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Malta Prime Minister Resigning, Facing Protests Over Murdered Journalist

Facing growing protests and accusations a close aide was involved in the killing of an anti-corruption journalist, Malta's prime minister said Sunday that he will resign in January. But critics demanded he step down now.

(CN) — Facing growing protests and accusations a close aide was involved in the killing of an anti-corruption journalist, Malta's prime minister said Sunday that he will resign in January. But critics demanded he step down now.

Prime Minister Joseph Muscat made his announcement in a television address Sunday. He said he would step down as leader of his Labour Party on Jan. 12 and then resign as prime minister after his party chooses a successor.

But critics are demanding he leave office immediately, saying he could try to use his remaining time at the helm to cover up evidence of wrongdoing.

“This is what the country needs at the moment,” Muscat said in his televised address, according to the Times of Malta newspaper. “I am not perfect. And I have my own shortcomings. ... I assure you I gave everything in return for the trust you gave me. ... I had my defects and for them I apologize personally, even when these shortcomings were because of someone else.”

Muscat’s resignation comes after a wealthy Maltese gambling and property tycoon allegedly fingered the prime minister’s former chief of staff as being involved in the October 2017 killing of Daphne Caruana Galizia, a well-known Maltese journalist and blogger who was investigating top officials in the government.

The businessman, Yorgen Fenech, was arraigned Saturday, charged with being an accomplice in the murder of Caruana Galizia. She was killed by a car bomb placed under the seat of her rental vehicle that exploded near her home. Fenech pleaded not guilty.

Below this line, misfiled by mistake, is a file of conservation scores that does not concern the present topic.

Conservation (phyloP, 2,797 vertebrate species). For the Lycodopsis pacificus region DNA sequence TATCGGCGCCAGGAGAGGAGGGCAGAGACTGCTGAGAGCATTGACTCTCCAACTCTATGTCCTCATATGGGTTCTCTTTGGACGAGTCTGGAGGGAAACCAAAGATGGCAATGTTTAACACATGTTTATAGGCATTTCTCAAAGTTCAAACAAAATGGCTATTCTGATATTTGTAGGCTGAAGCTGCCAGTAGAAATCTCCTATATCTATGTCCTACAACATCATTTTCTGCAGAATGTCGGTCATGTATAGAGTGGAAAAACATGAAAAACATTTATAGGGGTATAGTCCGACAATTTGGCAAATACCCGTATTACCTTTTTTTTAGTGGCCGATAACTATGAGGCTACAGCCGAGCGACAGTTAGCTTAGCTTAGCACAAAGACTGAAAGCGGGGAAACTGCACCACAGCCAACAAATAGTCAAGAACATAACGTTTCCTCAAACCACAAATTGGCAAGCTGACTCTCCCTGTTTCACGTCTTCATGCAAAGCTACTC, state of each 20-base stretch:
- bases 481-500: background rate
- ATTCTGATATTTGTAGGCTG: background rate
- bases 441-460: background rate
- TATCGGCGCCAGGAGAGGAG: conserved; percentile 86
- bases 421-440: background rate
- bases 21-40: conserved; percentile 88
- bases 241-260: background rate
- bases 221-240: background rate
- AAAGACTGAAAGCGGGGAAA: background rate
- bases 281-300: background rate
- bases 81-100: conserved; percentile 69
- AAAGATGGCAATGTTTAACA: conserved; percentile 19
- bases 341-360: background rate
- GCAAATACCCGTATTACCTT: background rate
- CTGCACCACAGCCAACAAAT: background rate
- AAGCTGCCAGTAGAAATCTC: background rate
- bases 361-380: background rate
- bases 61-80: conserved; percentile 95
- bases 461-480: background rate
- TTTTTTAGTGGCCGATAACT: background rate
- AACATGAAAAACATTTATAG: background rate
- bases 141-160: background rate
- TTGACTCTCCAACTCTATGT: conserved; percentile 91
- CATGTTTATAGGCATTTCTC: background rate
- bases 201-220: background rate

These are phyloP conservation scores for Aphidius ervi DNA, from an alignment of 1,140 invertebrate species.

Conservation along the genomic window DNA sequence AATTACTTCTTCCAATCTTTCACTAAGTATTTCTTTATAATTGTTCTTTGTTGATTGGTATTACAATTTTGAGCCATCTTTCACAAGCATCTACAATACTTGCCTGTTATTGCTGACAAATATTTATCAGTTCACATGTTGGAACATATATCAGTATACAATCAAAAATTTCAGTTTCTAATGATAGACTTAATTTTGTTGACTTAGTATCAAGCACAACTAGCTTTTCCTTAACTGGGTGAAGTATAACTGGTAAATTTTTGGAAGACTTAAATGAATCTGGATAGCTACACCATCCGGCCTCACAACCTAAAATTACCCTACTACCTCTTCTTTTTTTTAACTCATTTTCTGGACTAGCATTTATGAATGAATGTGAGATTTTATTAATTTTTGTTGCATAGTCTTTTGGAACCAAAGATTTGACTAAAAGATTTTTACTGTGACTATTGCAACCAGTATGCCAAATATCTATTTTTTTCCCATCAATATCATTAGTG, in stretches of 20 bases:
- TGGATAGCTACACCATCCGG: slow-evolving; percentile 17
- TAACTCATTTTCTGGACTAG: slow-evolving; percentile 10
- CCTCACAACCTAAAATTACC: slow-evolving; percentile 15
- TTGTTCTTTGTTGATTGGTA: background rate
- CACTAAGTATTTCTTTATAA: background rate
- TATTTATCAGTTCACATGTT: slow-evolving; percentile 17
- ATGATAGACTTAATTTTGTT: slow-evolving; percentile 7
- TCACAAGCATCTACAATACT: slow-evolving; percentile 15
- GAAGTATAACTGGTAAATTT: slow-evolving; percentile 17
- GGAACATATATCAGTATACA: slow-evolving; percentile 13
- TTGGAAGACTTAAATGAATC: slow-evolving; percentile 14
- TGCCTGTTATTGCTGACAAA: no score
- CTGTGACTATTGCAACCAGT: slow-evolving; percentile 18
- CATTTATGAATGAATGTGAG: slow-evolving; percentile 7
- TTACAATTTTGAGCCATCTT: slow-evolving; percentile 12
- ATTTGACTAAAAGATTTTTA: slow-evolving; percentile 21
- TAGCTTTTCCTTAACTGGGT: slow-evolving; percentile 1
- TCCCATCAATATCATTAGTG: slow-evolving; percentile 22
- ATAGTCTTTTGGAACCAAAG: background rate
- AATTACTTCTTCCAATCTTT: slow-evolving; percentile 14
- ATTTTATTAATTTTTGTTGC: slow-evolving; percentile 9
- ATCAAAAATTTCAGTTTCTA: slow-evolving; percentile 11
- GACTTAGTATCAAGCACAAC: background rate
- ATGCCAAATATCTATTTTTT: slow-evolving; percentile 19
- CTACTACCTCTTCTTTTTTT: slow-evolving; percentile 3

Thousands of protesters have been gathering in Valletta, the capital of Malta, to demand Muscat's resignation. Large crowds convened Sunday and called for Muscat to step down immediately. The prime minister made his resignation announcement shortly afterward. More protests were planned for Monday.

Protesters held signs stating, “Mafia” and “You betrayed your own people.” Outside the prime minister's building, they shouted, “Out!” and, “Go now!”

Last week, Muscat's longtime former chief of staff, Keith Schembri, was detained and interviewed by police in connection with Caruana Galizia's murder. He was released, and has denied any wrongdoing. Fenech allegedly told investigators that Schembri was involved in a plot to assassinate the journalist.

Three men were arrested this summer and charged with triggering the bomb that killed Caruana Galizia.

Muscat's critics say the prime minister is delaying his departure for sinister purposes.

“Muscat has delayed his resignation in an attempt to continue protecting himself and Schembri,” the family of Caruana Galizia said in a statement. “There is no alternative explanation."

Adrian Delia, the leader of the opposition Nationalist Party, blasted Muscat's announcement.

“He fails to understand that the murder of Daphne Caruana Galizia took place because of the collapse of the country's institutions,” he said, according to the Times of Malta. “This tragedy occurred because those closest to him — and for whom he is politically responsible — felt they were above the law.”

A team sent by the European Parliament is expected to land in Malta on Tuesday to investigate the case and examine the country's rule of law.

Caruana Galizia was investigating links between Fenech and Schembri and another government minister, both of whom resigned last week.

The Times of Malta reported that leaked documents showed Fenech’s offshore company, called 17 Black, funneled funds to other offshore companies set up by Schembri and a government minister.

Since Caruana Galizia’s murder, Muscat has come under intense criticism both within Malta and outside the southern European country for his government’s response to the murder. Maltese authorities have been accused of failing to properly investigate the case and failing to protect Caruana Galizia even though she was the subject of intimidation and threats.

In addition to reporting on Fenech and his ties to politicians close to Muscat, Caruana Galizia also reported that Muscat’s wife held a company in Panama, as exposed in the so-called Panama Papers, a trove of leaked documents from the law firm Mossack Fonseca. The documents revealed how rich and powerful people use tax havens to hide their wealth.

(Courthouse News reporter Cain Burdeau is based in the European Union.)

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